A group of Catonsville nuns who claimed that the new federal health care law's contraceptive coverage requirement would violate their religious beliefs are actually exempt from the mandate, a U.S. district judge concluded Friday.
The Little Sisters of the Poor operates St. Martin's Home in Catonsville and about 30 other homes for the poor and elderly across the country, including in Colorado, where the federal lawsuit was filed on their behalf in September by the Becket Fund for Religious Liberty. The Little Sisters argued that because they are not a church, they would not fall under the religious employer exemption for contraceptive coverage and that giving free access to birth control would violate their religious vows under the Catholic Church.
But U.S. District Judge William J. Martínez sided with government officials who said that the Little Sisters were exempt from the contraception mandate and that all they needed to do to avoid hefty IRS fines was fill out and submit a form to the group administering their employee health care plan.
The Little Sisters immediately filed an appeal and are seeking an injunction to block any fines while the appeal is litigated.
Mark Rienzi, senior counsel for the Becket Fund and law professor at the Catholic University of America, said even filling out the form is problematic for the nuns.
On the form, the nuns would certify that they object to contraception on religious grounds. The form is sent to the health plan administrator, which is then allowed to provide contraceptives and seek government reimbursement, Rienzi said. That amounts to an indirect endorsement of contraceptives, which violates the Little Sisters' beliefs, Rienzi said.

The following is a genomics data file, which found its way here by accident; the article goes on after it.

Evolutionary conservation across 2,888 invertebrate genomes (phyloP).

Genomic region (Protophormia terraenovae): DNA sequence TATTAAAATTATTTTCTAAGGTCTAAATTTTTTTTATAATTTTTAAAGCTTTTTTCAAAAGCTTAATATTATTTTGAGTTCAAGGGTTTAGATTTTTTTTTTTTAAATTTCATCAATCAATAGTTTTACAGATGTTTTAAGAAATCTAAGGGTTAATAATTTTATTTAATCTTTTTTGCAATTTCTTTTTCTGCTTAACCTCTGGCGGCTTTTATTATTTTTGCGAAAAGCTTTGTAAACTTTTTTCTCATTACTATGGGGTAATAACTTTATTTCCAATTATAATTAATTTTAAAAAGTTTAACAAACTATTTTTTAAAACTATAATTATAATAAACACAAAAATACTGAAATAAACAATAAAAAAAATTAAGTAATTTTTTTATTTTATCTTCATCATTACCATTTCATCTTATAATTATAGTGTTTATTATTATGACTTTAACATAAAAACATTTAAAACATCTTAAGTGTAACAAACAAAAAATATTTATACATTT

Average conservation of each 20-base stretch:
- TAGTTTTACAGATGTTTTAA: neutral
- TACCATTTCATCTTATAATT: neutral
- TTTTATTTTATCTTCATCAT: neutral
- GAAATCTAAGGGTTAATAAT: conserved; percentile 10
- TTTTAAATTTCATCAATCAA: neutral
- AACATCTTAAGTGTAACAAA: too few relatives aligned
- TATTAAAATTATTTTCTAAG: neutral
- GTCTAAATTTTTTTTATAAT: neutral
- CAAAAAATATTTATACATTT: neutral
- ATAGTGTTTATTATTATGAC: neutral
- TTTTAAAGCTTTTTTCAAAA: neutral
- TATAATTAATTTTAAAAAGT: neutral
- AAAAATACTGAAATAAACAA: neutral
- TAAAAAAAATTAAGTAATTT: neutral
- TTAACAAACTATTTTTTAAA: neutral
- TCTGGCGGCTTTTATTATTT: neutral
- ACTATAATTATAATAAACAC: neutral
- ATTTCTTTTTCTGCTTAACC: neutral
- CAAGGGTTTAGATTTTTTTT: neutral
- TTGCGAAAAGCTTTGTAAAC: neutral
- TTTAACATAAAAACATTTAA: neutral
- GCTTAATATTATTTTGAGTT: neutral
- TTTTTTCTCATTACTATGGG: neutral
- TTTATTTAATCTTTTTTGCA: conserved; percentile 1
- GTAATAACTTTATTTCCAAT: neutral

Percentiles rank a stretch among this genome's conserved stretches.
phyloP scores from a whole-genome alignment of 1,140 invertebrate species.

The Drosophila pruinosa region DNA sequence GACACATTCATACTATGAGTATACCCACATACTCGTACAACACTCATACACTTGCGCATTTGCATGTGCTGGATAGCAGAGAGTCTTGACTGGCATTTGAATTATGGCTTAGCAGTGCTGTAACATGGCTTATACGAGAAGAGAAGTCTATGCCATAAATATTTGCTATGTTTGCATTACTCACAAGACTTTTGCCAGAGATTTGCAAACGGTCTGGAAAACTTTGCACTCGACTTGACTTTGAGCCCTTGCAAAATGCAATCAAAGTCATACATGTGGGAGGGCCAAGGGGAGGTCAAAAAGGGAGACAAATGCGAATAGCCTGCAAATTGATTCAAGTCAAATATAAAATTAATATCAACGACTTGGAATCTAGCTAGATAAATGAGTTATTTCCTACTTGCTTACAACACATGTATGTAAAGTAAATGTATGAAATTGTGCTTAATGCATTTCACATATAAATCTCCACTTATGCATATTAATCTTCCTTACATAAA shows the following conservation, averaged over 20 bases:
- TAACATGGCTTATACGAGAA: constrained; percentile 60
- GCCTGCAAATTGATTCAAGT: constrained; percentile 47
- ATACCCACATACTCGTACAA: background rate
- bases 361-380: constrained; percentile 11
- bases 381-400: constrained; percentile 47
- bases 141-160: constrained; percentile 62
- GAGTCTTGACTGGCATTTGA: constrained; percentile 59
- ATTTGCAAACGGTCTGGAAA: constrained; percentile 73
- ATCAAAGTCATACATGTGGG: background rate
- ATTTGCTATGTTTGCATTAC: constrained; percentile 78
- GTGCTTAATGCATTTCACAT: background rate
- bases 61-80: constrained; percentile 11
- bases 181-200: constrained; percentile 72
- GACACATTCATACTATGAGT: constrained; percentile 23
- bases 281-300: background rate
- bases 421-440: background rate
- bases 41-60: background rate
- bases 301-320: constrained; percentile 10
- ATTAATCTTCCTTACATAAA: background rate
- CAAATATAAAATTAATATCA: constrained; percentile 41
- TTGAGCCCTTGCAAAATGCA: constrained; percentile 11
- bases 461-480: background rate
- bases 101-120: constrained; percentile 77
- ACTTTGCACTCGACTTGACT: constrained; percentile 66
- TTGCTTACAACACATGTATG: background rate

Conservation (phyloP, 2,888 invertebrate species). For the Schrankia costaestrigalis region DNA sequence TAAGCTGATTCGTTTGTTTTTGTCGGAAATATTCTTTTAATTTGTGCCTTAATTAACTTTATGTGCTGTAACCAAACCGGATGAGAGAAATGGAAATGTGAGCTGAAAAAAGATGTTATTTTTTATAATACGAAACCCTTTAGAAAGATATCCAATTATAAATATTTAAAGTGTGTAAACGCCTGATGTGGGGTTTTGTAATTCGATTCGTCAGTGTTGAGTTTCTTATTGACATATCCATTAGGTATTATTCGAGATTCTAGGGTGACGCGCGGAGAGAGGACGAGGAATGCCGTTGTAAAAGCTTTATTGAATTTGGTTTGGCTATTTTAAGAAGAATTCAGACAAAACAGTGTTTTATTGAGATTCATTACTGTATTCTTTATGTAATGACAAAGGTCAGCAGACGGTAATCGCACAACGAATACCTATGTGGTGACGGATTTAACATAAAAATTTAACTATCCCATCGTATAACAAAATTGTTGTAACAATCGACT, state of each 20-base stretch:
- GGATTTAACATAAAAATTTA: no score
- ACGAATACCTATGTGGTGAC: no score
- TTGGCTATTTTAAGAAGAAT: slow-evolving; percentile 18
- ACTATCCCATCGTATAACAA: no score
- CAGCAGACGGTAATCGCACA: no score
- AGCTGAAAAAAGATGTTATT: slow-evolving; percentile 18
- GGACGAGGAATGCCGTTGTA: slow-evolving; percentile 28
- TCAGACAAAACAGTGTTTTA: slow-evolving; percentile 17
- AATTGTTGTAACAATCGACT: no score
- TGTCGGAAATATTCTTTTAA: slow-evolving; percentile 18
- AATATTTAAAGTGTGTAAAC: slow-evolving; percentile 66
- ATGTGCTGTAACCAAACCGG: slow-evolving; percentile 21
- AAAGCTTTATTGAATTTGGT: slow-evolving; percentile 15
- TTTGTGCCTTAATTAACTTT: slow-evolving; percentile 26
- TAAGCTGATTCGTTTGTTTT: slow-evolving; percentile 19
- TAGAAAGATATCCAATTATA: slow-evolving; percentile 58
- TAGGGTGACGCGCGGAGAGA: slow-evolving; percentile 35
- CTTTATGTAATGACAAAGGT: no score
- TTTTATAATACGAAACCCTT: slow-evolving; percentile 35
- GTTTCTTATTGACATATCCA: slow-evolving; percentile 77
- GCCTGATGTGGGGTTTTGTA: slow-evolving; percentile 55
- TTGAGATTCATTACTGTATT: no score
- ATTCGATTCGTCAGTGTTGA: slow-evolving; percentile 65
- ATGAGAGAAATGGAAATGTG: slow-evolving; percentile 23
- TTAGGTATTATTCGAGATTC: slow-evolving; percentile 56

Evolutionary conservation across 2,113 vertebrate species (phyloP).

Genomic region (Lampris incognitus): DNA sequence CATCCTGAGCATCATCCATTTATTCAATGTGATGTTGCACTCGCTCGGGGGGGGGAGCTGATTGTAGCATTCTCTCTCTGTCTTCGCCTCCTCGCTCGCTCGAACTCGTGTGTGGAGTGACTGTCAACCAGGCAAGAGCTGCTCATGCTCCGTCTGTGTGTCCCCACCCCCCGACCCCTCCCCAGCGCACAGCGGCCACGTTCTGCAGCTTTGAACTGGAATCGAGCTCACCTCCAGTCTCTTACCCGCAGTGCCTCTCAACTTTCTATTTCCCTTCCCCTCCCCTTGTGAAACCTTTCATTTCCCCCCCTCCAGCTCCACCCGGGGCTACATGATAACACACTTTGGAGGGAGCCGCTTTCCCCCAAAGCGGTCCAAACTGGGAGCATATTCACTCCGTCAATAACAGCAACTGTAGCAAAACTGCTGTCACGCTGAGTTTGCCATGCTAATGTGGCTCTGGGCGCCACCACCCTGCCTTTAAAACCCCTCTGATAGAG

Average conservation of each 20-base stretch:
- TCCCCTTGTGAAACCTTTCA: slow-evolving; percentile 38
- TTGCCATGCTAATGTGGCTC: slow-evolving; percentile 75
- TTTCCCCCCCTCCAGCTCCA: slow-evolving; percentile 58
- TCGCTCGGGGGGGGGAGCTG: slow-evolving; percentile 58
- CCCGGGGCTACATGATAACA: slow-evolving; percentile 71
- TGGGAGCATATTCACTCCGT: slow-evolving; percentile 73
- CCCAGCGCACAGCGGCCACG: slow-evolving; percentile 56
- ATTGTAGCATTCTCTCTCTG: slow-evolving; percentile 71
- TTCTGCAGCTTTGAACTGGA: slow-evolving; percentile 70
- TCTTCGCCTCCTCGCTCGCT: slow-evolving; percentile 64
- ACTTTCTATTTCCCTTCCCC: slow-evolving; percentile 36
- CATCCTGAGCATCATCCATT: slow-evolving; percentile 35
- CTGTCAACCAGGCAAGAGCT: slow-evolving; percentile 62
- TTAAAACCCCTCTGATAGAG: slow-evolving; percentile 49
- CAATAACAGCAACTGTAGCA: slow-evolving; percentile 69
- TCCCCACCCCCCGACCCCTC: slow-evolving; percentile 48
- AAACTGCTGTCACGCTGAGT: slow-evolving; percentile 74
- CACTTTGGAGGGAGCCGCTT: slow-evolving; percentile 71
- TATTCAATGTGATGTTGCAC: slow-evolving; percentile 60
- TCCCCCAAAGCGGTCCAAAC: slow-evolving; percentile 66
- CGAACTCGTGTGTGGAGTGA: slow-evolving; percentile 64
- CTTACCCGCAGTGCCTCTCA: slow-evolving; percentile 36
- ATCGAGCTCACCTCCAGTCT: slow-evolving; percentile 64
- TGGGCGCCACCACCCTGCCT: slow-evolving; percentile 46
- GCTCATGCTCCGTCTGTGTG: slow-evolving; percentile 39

"The law is clear the government can't force the sisters to chose between following their religion and paying massive fines," said Rienzi. "The government has lots of other ways to get the drugs to people if it thinks it's necessary. The idea that they can't do it without involving the Little Sisters of the Poor makes no sense."
Martínez pointed out, however, that the plan administrator for the Little Sisters, Christian Brothers Services, has no plans to provide contraceptives to Little Sisters employees. Christian Brothers Services is a co-plaintiff in the lawsuit.
Therefore, the judge wrote, the Little Sisters' contention that filling out the form infringes on their religious liberties "ignores the factual and legal realities of the case."
Martínez wrote in his ruling that it was "undisputed" that the Little Sisters qualified for the exemption and would not have to start covering birth control, sterilization or abortion for their employees. Lawyers for the nuns had argued in court that the rules surrounding the religious exemption could change in the future, but Martínez said he could only base his ruling on current law.
The issue of how the government would define religious employers has been contentious. Dozens of lawsuits have been filed by nonprofit and for-profit groups over the issue, with some arguing the law was written too narrowly. Meanwhile, Planned Parenthood characterizes the religious exemption as expansive and says it will include 350,000 churches, religious schools and houses of worship.
Much of the contention has surrounded schools, universities and private businesses like Hobby Lobby, a company whose high-profile case is scheduled to be heard by the U.S. Supreme Court next year. The Becket Fund also represents Hobby Lobby.
In a separate ruling on Friday, a federal judge in Texas sided with two Baptist universities that claimed providing contraception to employees would violate their religious beliefs. That lawsuit was also filed by the Becket Fund.
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